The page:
Parsons, Tide Educate Next Generation on How to “Design for Care”

by , 05/10/16   filed under: Eco-Fashion Brands, Eco-Fashion News

Design for Care, Parsons School of Design, The New School, Tide, clothing care, garment care, fabric care, eco-fashion, sustainable fashion, green fashion, ethical fashion, sustainable style, New York, New York City, P&G Fabric Care, Louise Foong Hidinger, Casey Barber, Shweta Lakhani, Shuyang Peng, Parsons The New School For Design

DESIGN FOR CARE

Part of the Parsons Festival, the garments are among a number of projects that the school says embody its “human­-centered approach to technology and commitment to confronting real­-world problems.”

“This exciting collaboration between Parsons and Tide brings an innovative approach to fashion design that transforms the way we use clothes,” Burak Cakmak, dean of the School of Fashion at Parsons School of Design, said in a statement. “This new way of thinking about fashion design with ‘care of use’ will challenge and inspire the industry and Parsons is thrilled to be starting the conversation.”

But laundering only served as an “entry point” into a deeper conversation about garment use and how combinations of fabrics can wear differently over time, according to Timo Rissanen, an assistant professor of fashion design who taught the class alongside Liz Spencer of the Dogwood Dyer.

“The intention was to add value over time in contrast to the perception that clothes lose value when signs of wear become visible,” Rissanen told Ecouterre. “Flexibility of use, regarding garment size and function, were also common considerations. A skirt with three tiers can be unzipped to be two- or single-tiered skirt, as well.”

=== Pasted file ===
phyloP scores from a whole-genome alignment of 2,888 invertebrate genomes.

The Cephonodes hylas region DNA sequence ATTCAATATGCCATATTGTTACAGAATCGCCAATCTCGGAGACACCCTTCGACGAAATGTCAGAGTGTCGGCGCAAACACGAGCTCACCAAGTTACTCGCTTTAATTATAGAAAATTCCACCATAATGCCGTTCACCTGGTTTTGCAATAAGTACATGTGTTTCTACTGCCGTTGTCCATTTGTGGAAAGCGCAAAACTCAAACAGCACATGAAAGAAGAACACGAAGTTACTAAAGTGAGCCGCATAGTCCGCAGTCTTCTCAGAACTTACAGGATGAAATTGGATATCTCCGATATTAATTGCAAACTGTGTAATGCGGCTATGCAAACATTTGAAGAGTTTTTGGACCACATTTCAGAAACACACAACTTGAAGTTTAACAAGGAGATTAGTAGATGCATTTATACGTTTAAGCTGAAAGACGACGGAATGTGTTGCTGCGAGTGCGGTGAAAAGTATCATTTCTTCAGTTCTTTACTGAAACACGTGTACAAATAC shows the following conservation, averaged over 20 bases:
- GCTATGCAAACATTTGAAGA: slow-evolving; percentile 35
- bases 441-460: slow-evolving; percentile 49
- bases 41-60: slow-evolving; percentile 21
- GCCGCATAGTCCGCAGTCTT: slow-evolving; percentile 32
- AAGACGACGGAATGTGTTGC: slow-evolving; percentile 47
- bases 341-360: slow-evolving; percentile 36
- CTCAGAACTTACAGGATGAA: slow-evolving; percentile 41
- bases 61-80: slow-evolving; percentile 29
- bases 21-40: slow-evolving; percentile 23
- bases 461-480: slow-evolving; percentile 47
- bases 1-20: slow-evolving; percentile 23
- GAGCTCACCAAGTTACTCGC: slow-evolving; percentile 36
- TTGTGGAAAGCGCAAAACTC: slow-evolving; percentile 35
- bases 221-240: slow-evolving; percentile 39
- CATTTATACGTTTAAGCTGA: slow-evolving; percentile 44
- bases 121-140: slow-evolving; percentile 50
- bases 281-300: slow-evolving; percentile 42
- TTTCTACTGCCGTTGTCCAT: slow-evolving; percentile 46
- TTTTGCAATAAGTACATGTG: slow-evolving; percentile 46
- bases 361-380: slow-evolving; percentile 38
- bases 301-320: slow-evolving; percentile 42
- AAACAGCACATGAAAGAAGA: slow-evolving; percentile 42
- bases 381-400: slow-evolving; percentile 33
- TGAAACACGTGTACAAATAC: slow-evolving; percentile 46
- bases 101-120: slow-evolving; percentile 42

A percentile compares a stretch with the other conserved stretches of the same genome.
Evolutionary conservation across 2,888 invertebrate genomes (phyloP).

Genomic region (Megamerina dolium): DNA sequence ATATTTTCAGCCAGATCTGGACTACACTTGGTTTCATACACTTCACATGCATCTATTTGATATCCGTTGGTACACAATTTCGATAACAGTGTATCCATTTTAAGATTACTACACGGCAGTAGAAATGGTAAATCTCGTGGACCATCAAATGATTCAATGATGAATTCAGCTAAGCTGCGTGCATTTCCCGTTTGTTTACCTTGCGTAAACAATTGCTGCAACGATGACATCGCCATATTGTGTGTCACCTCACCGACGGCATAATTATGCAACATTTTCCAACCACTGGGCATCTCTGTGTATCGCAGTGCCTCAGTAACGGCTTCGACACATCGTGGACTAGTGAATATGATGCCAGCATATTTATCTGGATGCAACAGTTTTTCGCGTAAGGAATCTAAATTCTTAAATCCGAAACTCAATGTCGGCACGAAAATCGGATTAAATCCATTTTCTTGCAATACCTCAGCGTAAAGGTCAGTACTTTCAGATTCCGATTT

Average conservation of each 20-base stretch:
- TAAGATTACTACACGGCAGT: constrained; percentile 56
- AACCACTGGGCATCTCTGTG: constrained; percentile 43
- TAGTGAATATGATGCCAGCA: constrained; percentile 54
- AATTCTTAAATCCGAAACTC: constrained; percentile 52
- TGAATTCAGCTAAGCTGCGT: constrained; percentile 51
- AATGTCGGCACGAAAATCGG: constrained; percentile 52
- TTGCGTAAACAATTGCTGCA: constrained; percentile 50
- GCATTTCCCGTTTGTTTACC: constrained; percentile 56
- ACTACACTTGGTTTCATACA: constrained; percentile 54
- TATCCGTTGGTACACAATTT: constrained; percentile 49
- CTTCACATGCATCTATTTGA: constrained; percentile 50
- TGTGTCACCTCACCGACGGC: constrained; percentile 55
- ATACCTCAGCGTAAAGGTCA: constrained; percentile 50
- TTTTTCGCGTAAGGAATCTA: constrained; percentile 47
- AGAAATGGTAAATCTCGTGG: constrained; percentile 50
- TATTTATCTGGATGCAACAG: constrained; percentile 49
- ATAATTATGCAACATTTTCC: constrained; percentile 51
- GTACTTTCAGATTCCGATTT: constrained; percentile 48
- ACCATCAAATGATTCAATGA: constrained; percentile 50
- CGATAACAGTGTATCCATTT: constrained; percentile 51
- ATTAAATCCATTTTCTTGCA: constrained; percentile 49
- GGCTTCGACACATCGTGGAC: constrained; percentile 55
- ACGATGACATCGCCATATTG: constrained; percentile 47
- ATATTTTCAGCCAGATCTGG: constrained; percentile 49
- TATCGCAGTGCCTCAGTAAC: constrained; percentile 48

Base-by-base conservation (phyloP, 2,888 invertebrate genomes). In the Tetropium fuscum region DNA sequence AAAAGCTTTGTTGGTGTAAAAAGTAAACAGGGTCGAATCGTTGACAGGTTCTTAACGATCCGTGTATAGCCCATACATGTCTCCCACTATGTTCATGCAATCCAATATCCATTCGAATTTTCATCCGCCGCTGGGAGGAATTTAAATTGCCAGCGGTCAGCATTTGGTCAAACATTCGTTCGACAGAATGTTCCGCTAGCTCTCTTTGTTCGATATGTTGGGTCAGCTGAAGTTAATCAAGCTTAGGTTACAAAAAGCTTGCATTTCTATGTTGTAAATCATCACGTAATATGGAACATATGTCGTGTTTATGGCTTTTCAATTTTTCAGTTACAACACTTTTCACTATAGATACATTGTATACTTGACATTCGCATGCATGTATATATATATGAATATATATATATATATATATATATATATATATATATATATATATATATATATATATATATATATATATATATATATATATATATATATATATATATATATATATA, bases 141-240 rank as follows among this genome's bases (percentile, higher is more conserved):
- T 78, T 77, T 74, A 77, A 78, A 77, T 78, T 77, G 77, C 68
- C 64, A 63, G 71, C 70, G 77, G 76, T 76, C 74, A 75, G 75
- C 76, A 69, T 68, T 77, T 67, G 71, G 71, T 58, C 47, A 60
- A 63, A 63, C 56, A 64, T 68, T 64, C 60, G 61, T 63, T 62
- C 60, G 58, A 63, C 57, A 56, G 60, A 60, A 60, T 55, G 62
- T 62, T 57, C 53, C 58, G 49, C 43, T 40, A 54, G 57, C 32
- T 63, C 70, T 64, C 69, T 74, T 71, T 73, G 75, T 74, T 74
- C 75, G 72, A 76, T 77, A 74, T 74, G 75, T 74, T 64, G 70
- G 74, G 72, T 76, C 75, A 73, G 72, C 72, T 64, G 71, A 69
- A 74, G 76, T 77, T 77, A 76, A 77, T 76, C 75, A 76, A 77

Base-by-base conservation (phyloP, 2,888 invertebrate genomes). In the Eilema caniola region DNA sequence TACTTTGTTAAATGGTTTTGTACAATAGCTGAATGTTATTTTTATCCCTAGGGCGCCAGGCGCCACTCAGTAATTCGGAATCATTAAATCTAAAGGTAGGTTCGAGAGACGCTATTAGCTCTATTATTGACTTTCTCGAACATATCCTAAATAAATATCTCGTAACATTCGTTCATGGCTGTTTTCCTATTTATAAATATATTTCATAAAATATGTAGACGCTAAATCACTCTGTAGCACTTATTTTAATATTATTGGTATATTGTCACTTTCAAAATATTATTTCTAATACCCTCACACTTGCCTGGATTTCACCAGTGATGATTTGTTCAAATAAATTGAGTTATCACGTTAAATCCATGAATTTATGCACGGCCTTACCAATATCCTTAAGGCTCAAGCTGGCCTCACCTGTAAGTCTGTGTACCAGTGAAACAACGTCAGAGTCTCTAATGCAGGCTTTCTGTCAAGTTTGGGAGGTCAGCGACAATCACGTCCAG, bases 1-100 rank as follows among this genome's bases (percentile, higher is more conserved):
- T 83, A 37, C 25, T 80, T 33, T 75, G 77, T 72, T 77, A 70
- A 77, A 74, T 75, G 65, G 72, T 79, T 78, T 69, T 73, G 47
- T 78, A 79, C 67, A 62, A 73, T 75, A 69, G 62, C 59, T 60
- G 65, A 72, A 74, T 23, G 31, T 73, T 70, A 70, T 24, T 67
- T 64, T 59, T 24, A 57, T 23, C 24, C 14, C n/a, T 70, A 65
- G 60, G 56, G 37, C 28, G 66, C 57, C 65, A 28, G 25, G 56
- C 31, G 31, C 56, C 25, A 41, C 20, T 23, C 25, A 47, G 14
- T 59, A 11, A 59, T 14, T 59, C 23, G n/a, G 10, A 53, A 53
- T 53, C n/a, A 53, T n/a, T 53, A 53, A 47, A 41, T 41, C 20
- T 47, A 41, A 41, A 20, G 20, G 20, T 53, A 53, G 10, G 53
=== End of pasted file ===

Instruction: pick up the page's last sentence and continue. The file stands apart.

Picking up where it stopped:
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Many of the concepts, Rissanen added, extended from the core philosophies of “Local Wisdom,” an initiative, piloted by “slow fashion” pioneer Kate Fletcher, that explored how the “craft of use” can extend the lives of our clothing.

Spencer helped the students harness natural dye techniques to add color to the two organic-cotton fabrics—a sateen and a sherpa knit—without the use of heavy-metal mordants.

A third material, recycled polyester, was nixed after research suggested a link between synthetic fibers and microplastic pollution.

“Although initially some recycled polyester was planned to be a part of the collection, this fell out of favor in light of the amount of fibers shed during laundry, a source of plastic pollution in waterways,” Rissanen said.

For Jacob Olmedo, one of the students in the class, the course allowed him to consider more acutely our evolving relationship with our clothing.

“This project for me was a deeper reflection of how we treat our clothes, how we can construct clothes in a smarter way. Washing our clothes is essential in the society we live in today, so getting the chance to partner and work with Tide to create this collection that is washable was incredible,” he said. “This project changed my perception on how I can create clothes in a more forward-thinking and sustainable way.”

+ Parsons School of Design at The New School

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